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Old 05-15-2021, 07:02 PM   #1
1965 Mustang
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Default Horn Help

I have a 6 volt 1929 model A with a Stewart Warner horn which appears to be original to 1929 as the motor and insides look pretty old fashioned. It works good but there seems to be a very slight short to ground somewhere that gradually discharges the car battery. But not enough to sound the horn when just sitting. Again when everything is hooked up and the horn button is pushed on the steering wheel the horn sounds loudly. (If I put a test light between the positive/ground cable and the positive terminal on the battery it lights when doing nothing and goes out when the horn wires are disconnected thus indicating a slight current draw) I used a ohm meter and found there is always continuity between both of the input wires on the little insulating block under the horn cover and the mounting bracket on the horn body. So I am guessing there is a slight short somewhere in the horn. Or maybe I am off base and the whole trouble is in the horn button and/ or wiring to the button on the steering wheel. Any thoughts?

For a long time I used some cork gasket material and tape to insulate the horn at the mounting stud under the left head light and everything worked fine. Thank you

Thank you.
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Old 05-15-2021, 07:34 PM   #2
Ayers1
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Default Re: Horn Help

I had trouble along the same lines with my 30. Figured out if I took the back cover off there was no issue. Finally realized that the cover screw was too long and when I tightened the cover it would go in and short out. That would be a place to start.
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Old 05-15-2021, 08:44 PM   #3
Herb Concord Ca
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Default Re: Horn Help

The horn motor should be isolated from ground. You can't measure between the two horn terminals with an ohmmeter, you will always get a reading, this is normal. Either horn terminal to ground should be an open circuit.
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Old 05-15-2021, 10:10 PM   #4
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Default Re: Horn Help

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Originally Posted by Ayers1 View Post
I had trouble along the same lines with my 30. Figured out if I took the back cover off there was no issue. Finally realized that the cover screw was too long and when I tightened the cover it would go in and short out. That would be a place to start.
This is the first thing Id check. S-W horns are extremely well made, eeliable, and usually trouble free if maintained (oiled regularly!)
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Old 05-16-2021, 08:51 AM   #5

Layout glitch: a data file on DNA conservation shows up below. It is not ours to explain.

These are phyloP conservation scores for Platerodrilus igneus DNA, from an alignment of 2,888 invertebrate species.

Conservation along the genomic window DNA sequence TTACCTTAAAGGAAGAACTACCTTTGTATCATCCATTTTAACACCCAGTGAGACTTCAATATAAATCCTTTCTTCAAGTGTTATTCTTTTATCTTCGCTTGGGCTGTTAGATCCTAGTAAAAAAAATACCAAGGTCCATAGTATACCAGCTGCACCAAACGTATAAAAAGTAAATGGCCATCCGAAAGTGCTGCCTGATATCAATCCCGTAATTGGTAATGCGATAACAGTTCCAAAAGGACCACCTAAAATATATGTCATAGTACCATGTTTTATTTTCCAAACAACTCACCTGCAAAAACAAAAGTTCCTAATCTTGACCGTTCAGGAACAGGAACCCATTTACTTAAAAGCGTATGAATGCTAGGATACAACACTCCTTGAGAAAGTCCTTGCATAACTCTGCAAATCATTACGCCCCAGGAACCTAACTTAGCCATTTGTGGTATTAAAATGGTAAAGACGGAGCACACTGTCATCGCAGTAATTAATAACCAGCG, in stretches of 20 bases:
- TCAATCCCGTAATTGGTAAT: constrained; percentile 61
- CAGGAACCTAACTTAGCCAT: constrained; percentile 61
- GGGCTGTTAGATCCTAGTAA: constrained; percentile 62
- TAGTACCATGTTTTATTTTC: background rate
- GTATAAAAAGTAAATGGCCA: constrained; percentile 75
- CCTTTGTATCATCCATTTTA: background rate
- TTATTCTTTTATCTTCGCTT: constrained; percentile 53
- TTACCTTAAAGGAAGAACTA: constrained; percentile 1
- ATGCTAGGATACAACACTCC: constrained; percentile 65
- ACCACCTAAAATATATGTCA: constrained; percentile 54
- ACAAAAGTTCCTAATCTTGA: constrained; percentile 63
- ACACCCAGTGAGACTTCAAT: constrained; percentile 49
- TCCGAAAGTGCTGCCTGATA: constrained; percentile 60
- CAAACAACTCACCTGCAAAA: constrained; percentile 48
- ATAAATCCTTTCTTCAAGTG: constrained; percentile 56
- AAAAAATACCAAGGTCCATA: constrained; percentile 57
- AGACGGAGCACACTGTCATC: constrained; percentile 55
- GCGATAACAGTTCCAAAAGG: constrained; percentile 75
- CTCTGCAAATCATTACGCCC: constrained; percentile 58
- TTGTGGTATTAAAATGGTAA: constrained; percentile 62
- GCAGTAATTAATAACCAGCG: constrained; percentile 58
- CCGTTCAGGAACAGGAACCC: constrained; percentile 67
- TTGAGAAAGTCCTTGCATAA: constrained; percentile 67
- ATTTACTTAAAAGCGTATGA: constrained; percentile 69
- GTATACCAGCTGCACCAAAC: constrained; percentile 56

midgetracer
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Default Re: Horn Help

Check the wire on the horn that comes from the steering column(blue wire) and see if you have any continuity to ground. If not, the problem is inside the horn.
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Old 05-16-2021, 08:29 PM   #6
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The horn sounds when the horn button is pushed, completing a circuit to ground. With the leads connected to the horn, both electrical contacts will read battery voltage when measured to ground with a volt meter. When disconnected from the horn, one lead will read battery voltage, the other will read 0 volts. Try disconnecting the latter and see if the problem goes away. If it does, the fault is somewhere between the horn and the grounding point used by the horn button. If not, the fault is in the horn, OR the hot lead is leaking current to ground. Hope this helps.
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Old 05-16-2021, 11:12 PM   #7
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Default Re: Horn Help

Thanks for everyone's input. I figured out the problem, one of the very stiff uninsulated wires going to one of the field coils on the horn motor was bent slightly and just barely touching one side of the horn frame. I bent it back about 1/4 inch and problem solved.
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Old 05-16-2021, 11:40 PM   #8
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Default Re: Horn Help

Not entirely on topic, but worth repeating. If you ever decide to take a Stewart Warner horn apart to clean and fix, beware that the nut that holds the warbler to the motor shaft is a REVERSE THREAD. Turning it too hard the wrong way can twist it right off. (Don't ask me how I know this).
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